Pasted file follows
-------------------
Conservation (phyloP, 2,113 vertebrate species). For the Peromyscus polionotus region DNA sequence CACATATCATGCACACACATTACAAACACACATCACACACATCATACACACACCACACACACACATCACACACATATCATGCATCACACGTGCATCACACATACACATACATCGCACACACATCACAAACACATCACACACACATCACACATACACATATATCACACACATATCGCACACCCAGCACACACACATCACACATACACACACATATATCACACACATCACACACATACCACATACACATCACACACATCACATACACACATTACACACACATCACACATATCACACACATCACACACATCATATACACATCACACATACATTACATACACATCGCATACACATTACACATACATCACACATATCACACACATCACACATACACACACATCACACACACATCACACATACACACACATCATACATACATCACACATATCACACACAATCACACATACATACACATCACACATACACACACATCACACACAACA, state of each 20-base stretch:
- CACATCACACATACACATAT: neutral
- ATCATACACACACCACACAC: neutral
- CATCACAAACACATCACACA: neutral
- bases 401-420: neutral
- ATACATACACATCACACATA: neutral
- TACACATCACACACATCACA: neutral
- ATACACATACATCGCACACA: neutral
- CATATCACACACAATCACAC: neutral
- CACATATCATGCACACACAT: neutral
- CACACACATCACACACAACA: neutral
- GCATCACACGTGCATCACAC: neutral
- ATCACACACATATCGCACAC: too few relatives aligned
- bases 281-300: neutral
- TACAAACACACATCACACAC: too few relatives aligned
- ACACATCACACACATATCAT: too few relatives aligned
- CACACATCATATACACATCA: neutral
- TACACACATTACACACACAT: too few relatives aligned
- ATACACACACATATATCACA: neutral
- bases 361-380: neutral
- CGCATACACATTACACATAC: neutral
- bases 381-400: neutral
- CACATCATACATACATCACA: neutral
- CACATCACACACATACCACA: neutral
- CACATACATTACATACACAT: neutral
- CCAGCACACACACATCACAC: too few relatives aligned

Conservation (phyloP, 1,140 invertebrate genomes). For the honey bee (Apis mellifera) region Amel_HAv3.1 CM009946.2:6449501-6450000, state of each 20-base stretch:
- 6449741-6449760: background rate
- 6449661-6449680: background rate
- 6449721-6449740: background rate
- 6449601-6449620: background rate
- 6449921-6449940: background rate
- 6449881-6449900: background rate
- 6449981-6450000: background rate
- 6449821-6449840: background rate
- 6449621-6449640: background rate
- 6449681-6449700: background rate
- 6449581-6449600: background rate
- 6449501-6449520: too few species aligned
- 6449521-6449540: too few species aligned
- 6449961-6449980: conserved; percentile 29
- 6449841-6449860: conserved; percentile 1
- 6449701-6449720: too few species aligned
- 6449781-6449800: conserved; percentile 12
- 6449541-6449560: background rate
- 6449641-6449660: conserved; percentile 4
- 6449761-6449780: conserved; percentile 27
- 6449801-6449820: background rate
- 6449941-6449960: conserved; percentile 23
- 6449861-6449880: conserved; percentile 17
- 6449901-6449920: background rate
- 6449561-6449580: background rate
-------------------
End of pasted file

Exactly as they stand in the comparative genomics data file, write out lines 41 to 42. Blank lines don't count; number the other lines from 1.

- 6449961-6449980: conserved; percentile 29
- 6449841-6449860: conserved; percentile 1